What is Kubernetes?
Kubernetes also known as K8s, is an open-source system for automating deployment, scaling, and management of containerized applications.
Kubernetes is a portable, extensible, open source platform for managing containerized workloads and services, that facilitates both declarative configuration and automation. It has a large, rapidly growing ecosystem. Kubernetes services, support, and tools are widely available.
It was originally developed by Google and is now maintained by the Cloud Native Computing Foundation (CNCF).
The main objective of Kubernetes is to hide the complexity of managing a fleet of containers by providing REST APIs for the required functionalities. Kubernetes is portable in nature, meaning it can run on various public or private cloud platforms such as AWS, Azure, OpenStack, or Apache Mesos.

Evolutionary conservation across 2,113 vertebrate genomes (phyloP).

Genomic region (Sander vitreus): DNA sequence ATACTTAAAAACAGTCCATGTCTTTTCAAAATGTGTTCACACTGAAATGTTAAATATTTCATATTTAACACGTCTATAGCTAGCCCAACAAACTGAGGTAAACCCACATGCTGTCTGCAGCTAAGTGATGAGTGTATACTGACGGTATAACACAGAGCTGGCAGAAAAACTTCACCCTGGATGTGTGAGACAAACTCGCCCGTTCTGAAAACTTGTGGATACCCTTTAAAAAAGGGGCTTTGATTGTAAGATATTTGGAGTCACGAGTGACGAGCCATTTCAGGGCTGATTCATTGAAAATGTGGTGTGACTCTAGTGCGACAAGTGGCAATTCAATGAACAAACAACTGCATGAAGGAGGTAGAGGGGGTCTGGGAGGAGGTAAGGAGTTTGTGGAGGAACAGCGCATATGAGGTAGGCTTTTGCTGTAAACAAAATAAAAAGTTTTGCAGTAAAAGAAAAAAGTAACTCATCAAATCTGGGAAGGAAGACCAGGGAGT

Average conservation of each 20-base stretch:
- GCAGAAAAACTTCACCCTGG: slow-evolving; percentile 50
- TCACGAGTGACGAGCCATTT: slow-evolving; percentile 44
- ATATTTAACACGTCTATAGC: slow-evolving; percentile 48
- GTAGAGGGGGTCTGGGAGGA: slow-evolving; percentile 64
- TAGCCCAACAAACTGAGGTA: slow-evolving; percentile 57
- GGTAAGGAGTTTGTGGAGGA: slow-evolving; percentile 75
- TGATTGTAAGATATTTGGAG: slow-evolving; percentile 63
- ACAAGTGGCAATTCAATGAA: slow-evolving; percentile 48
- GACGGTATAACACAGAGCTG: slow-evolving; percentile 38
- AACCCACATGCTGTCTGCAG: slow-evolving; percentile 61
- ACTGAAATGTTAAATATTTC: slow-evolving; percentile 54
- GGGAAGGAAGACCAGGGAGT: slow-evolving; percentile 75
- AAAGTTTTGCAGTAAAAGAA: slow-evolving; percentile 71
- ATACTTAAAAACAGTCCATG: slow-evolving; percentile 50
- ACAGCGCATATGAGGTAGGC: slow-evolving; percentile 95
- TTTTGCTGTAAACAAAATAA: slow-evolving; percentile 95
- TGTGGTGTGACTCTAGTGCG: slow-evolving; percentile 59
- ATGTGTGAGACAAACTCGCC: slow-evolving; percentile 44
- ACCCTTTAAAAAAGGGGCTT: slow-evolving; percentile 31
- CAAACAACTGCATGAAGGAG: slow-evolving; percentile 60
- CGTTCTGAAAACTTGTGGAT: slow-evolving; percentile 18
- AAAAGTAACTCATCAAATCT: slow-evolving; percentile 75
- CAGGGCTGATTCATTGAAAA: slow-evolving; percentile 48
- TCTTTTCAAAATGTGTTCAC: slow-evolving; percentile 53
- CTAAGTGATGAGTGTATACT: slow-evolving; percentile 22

Containers are a good way to bundle and run your applications. In a production environment, you need to manage the containers that run the applications and ensure that there is no downtime. For example, if a container goes down, another container needs to start. Wouldn't it be easier if this behavior was handled by a system?
That's how Kubernetes comes to the rescue! Kubernetes provides you with a framework to run distributed systems resiliently. It takes care of scaling and failover for your application, provides deployment patterns, and more. For example: Kubernetes can easily manage a canary deployment for your system.
• Service discovery and load balancing Kubernetes can expose a container using the DNS name or using their own IP address. If traffic to a container is high, Kubernetes is able to load balance and distribute the network traffic so that the deployment is stable.
• Storage orchestration Kubernetes allows you to automatically mount a storage system of your choice, such as local storages, public cloud providers, and more.